All manner of stories have become associated with the famous Mary King’s Close in Edinburgh. The 17th century street now lies beneath the Royal Mile, having been built over during redevelopment and its subterranean location has proved fertile ground for tales of ghosts, walled-up plague victims and sundry other tragedies. So there’s no better setting for a new adaptation of Everyman, the sinister medieval morality play in which an ordinary mortal is brought face to face with Death and forced to account for his life.
This new adaptation is the result of a collaboration between director Leanne Foxwell and performer Brendan Hellier. Originally performed at Mary King’s back in 2010, it is back for one final show before its director moves to Ireland.
In the original, Everyman is visited by Death, who has been sent by God to summon Everyman to Heaven. Afraid he is not ready to meet his maker, Everyman tries to find a companion for the journey. He asks Fellowship, Beauty, Knowledge, Kindred and other characters who have been there for him throughout his life. One-by-one they all desert him, each offering excuses for why they cannot go on this final journey. In the end, Everyman finds that only Good Deeds will accompany him to the pearly gates, the obvious Christian message being that it is doing good in this life which will bring us salvation.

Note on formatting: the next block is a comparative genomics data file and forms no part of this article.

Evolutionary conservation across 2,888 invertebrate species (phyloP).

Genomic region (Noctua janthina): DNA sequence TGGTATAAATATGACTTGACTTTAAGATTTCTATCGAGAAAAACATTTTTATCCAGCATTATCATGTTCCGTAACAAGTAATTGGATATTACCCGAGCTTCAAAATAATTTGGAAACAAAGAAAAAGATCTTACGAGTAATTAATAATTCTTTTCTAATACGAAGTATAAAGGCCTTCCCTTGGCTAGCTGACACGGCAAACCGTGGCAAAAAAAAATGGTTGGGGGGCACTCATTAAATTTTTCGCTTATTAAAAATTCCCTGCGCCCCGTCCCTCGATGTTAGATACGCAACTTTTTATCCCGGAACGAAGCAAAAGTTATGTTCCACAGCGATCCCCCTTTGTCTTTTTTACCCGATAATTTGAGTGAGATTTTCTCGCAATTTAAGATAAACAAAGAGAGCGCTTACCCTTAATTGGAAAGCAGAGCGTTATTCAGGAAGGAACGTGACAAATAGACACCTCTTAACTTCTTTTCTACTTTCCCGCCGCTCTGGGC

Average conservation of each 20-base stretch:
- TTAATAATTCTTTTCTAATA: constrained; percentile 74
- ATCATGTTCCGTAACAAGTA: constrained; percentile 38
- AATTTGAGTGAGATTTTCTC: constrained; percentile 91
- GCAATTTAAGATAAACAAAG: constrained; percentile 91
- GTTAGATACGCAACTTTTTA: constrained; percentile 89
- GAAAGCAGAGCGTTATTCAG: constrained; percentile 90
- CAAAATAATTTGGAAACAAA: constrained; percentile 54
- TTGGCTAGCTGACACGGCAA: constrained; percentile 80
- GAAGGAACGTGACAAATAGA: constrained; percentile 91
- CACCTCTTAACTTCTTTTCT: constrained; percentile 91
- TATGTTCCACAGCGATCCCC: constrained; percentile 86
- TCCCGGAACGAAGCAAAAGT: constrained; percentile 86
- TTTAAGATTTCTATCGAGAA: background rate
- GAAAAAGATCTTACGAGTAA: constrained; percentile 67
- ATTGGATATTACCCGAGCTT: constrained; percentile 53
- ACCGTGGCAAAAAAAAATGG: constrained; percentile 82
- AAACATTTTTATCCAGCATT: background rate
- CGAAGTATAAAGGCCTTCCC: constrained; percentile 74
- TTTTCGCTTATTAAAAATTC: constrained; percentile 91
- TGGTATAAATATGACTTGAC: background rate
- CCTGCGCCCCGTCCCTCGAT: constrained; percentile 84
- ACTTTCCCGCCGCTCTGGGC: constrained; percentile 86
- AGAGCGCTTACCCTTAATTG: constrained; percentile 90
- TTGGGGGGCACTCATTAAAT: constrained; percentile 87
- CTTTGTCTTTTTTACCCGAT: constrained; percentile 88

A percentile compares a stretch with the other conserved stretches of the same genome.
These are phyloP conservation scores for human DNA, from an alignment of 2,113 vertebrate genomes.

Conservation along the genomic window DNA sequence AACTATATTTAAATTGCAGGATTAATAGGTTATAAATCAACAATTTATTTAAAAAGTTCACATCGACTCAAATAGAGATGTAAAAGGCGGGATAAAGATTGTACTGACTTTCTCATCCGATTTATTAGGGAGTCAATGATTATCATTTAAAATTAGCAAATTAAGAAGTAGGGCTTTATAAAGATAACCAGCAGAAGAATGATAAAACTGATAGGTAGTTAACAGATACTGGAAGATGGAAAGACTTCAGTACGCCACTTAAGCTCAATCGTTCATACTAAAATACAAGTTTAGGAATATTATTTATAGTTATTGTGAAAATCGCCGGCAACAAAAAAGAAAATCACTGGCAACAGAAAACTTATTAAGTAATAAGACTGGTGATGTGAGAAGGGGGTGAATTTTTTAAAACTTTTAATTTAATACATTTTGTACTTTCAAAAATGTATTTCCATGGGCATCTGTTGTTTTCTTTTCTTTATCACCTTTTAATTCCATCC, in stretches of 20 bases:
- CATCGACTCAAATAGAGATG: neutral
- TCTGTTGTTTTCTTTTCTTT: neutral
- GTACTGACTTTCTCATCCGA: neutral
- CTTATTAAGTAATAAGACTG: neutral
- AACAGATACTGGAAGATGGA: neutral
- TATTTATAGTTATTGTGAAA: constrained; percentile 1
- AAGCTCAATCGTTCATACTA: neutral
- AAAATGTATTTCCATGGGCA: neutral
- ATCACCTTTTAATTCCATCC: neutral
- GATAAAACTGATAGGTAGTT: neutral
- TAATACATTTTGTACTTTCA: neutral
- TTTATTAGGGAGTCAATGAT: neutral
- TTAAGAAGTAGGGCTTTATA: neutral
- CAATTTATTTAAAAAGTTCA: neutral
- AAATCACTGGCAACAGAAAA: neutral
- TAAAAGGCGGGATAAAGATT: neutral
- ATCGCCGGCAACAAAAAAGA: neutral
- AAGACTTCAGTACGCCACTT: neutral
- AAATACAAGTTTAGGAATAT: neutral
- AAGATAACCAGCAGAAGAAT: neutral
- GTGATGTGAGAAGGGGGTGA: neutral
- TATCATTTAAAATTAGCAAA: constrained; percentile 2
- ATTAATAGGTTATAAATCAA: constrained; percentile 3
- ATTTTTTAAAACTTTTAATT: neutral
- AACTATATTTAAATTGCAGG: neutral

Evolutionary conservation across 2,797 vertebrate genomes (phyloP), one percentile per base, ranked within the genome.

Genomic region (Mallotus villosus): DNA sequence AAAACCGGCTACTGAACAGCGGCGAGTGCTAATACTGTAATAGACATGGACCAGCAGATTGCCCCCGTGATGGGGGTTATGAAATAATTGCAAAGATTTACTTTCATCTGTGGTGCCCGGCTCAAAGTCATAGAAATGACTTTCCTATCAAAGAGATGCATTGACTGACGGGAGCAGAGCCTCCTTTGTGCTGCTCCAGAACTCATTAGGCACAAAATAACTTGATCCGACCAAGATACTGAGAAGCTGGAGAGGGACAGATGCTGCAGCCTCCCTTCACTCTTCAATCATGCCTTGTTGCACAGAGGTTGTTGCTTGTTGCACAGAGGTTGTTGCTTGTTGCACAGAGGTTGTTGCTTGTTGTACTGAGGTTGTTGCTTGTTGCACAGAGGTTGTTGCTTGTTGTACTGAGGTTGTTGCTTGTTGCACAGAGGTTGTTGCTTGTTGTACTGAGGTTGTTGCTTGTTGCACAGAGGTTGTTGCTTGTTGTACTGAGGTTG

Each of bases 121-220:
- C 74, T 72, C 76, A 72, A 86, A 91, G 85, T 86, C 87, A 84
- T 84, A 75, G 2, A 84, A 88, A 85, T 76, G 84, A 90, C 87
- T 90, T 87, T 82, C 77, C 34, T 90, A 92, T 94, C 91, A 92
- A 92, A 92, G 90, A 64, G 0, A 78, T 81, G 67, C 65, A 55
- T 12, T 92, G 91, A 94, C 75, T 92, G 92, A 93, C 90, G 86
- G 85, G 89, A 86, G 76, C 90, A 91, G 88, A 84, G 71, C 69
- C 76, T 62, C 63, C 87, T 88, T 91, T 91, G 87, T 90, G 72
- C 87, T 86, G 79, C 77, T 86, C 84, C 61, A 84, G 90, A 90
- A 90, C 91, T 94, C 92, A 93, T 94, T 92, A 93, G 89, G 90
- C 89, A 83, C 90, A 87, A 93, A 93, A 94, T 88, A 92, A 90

For her adaptation, Foxwell has aimed to keep a strong, simple message like the original, while modernising the predicament which Everyman faces. So in place of medieval torments, our modern Everyman struggles with the loss of his girlfriend and the distractions of consumer culture while attempting to weigh up his life. In so doing, it asks the same question as its medieval counterpart – what have we done with our time on Earth?